A Letter to Historically Black Colleges and Universities

Dear HBCU’s,

I write this letter with my deepest sympathy and my biggest apologizes. I commend you for your countless efforts to educate not only African Americans but people from all backgrounds, despite the negative connotation associated with your name and the world’s opinion of your importance (or should I say lack thereof). I guess it’s no secret that I am a product of you, actually the first one of you in the South and the mother of many; Shaw University.

I was pushed to write this letter to you after having lunch with one of my colleagues, who is a graduate of a PWI (for those unfamiliar with these acronyms, PWI stands for Predominantly White Institution, and HBCU stands for Historically Black Colleges and Universities). I write this not to discredit or compare PWI’s, but to simply to say thank you! Both of us were recent college graduates, so we began to share some of the things we experienced as undergraduate students. We shared some of the same war stories such as disconnected professor, 10-15 page papers, and the dining hall massacres. As we plunged deeper in the conversation it was clear that our collegiate experiences did not differ much at all.

Without hesitation she stated, “Because I attended a PWI and you attended an HBCU this makes me more marketable”. I was perplexed by this, not because she was African American, but because we both consider ourselves to be educated and she said it with such confidence. We quickly began to discuss resumes. I was Student Body President, and had a host of internships, and my degree; compared to her one required internship and degree from UNC. On paper, I would be the more marketable candidate, but the question that remains a debate among students and educators of HBCU’s and PWI’s is, is her statement really true?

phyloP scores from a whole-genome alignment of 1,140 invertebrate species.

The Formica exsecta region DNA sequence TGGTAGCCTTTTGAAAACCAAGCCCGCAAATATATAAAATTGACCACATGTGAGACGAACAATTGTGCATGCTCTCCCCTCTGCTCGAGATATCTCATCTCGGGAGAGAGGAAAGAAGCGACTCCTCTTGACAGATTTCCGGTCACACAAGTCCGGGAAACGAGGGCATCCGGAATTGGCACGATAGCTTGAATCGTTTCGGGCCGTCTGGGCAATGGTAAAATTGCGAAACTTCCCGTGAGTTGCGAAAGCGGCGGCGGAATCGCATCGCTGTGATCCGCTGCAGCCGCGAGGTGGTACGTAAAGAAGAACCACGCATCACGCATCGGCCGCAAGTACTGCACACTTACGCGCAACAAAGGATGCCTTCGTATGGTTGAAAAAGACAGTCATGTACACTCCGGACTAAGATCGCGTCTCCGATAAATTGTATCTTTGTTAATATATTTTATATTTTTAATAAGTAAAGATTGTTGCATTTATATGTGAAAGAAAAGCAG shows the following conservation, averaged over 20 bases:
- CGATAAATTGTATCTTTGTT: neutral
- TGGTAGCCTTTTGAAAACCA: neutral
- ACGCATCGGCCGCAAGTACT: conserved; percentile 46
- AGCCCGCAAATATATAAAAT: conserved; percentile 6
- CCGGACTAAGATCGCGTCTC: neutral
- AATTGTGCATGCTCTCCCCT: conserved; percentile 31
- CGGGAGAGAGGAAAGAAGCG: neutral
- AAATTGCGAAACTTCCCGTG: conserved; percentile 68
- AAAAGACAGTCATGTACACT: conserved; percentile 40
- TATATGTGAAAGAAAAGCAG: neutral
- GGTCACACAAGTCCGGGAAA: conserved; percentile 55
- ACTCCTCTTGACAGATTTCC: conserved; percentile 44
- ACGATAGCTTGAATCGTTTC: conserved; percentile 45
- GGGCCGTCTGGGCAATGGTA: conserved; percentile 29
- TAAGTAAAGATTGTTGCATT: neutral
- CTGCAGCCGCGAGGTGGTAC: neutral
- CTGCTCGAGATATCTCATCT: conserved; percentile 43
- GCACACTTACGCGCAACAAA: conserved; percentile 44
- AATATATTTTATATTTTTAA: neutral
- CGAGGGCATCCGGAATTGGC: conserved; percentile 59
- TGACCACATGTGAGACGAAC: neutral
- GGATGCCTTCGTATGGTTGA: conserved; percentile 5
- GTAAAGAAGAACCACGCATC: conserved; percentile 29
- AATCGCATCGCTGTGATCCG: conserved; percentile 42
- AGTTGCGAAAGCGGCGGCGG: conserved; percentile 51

My own position should be clear in this argument and I hope you understand that I fight to debunk the myths and stereotypes placed against you every day. So, Dear HBCU’s, I write to you with no regrets. I write to you apologetically that the media, community leaders, and politicians discredit your worth. I write humbly thanking you for the opportunity. I hope this letter reassures you that your work was not in vain. I need you to know that you have more of me out there proudly representing your name. You helped create futures that many never imaged. You’ve created doctors, lawyers, educators, University Presidents and CEO’s. We all thank you!

Years from now my future children will have to make a choice to attend an HBCU or a PWI. The truth is, they may not pick you; I’m okay with that and I hope you are too. My wishes are that by then, all that will matter is that they made a choice to engage in an educational process that would allow them to become productive members of a changing society.


Brandon Moyer, Return On Investment

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